Fifty years ago, the study of plant evolution was necessarily concerned with the phenotype, much of which is subject to selection. Morphology, karyotypes, and fitness components are central traits for understanding evolution and adaptation, but they limit which evolutionary processes can be studied. In his book, Stebbins discusses such events as fluctuations in population size, random fixation (genetic drift), and isolation as all affecting the process of evolution (see passage quoted above; ref. 1). However, the study of these mechanisms requires markers that are not under selection.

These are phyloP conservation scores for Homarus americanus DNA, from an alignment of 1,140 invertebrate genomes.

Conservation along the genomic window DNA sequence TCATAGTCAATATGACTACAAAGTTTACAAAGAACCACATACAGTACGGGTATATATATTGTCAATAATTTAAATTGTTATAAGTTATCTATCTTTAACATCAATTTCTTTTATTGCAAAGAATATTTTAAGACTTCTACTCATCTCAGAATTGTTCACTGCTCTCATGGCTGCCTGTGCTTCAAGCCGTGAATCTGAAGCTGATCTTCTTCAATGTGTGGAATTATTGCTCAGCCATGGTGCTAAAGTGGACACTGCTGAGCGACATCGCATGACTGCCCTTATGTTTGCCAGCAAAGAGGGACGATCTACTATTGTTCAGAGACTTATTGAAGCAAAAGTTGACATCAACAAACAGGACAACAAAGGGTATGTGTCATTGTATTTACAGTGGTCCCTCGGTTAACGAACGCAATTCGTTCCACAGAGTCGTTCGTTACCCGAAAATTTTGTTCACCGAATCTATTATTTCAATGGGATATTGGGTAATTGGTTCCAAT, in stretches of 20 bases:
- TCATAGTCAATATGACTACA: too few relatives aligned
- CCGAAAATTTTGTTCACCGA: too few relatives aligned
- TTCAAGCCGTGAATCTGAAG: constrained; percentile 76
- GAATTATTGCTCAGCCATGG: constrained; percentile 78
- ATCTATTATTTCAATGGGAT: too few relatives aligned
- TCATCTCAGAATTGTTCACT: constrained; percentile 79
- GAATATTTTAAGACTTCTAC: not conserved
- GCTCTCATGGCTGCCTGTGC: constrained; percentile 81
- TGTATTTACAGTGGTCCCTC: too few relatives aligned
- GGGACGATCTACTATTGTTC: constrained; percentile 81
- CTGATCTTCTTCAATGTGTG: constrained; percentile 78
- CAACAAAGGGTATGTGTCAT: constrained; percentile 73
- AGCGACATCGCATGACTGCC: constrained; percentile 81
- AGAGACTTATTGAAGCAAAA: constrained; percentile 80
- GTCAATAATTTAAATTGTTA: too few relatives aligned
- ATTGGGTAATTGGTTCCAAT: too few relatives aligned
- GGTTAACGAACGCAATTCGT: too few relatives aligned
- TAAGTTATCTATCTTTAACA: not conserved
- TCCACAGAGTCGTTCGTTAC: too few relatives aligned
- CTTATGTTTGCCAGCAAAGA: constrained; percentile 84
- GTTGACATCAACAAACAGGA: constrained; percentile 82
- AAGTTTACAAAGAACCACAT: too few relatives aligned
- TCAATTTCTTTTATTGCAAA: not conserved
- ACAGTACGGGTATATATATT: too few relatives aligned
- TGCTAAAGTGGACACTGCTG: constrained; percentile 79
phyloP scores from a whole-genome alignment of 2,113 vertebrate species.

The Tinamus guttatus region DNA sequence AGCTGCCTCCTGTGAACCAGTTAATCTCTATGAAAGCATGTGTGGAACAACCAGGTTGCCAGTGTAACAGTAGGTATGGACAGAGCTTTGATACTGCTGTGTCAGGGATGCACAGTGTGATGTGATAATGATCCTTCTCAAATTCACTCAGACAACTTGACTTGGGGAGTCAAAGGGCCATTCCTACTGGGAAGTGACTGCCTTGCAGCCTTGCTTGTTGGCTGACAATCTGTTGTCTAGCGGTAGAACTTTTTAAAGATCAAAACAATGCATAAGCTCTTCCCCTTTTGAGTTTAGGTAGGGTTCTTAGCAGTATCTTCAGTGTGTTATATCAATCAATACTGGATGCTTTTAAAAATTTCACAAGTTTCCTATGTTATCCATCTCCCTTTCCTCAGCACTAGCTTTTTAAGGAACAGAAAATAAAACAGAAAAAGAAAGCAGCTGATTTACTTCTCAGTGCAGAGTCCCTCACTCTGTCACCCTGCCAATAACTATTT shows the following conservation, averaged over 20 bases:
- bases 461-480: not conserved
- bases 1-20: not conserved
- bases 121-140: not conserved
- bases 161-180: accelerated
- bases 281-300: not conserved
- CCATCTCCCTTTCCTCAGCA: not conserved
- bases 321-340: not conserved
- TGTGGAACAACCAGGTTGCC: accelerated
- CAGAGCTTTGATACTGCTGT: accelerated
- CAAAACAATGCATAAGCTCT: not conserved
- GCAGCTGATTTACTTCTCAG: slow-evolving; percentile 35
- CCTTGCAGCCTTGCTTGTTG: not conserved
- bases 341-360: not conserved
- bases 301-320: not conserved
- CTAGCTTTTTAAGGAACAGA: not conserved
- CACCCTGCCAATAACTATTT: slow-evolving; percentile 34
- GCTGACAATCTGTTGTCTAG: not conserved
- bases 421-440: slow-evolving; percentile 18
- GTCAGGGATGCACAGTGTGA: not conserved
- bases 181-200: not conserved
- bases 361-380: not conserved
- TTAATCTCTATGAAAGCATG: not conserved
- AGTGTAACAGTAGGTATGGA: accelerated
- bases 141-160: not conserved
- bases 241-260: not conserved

In the years after the publication of Stebbins' book, among the first major technical advances in evolutionary biology were the development of protein electrophoresis and the identification of allozyme variation in natural populations. Many allozymes are selectively neutral, and thus, for the first time, evolutionary biologists could attempt to assess the amount of neutral genetic variation within species as well as its spatial distribution. Plant species were found to vary widely, both in levels of genetic variation and in the apportionment of this variation within and among populations. These observations spurred researchers to examine the mechanisms underlying the process of genetic differentiation in plants. One of the most common approaches for doing this analysis has been to look for correlations between the life history characteristics of a species (e.g., mechanisms of pollen and seed dispersal, system of mating, and generation length) and patterns of population genetic differentiation (2). Neutral allelic variation from allozymes also can be used to estimate levels of gene flow among populations. The population genetic theory developed by Wright, Fisher, and Malecot (among others) established that, for a group of populations at equilibrium, the level of genetic differentiation is roughly inversely proportional to the level of interpopulation gene flow per generation. This relationship is expressed by Wright's (3) familiar equation for estimating gene flow under an island model: FST ≈ 1/(4Nem + 1), where FST is the standardized variance in allele frequencies among populations, Ne is the effective population size, and m is the migration rate.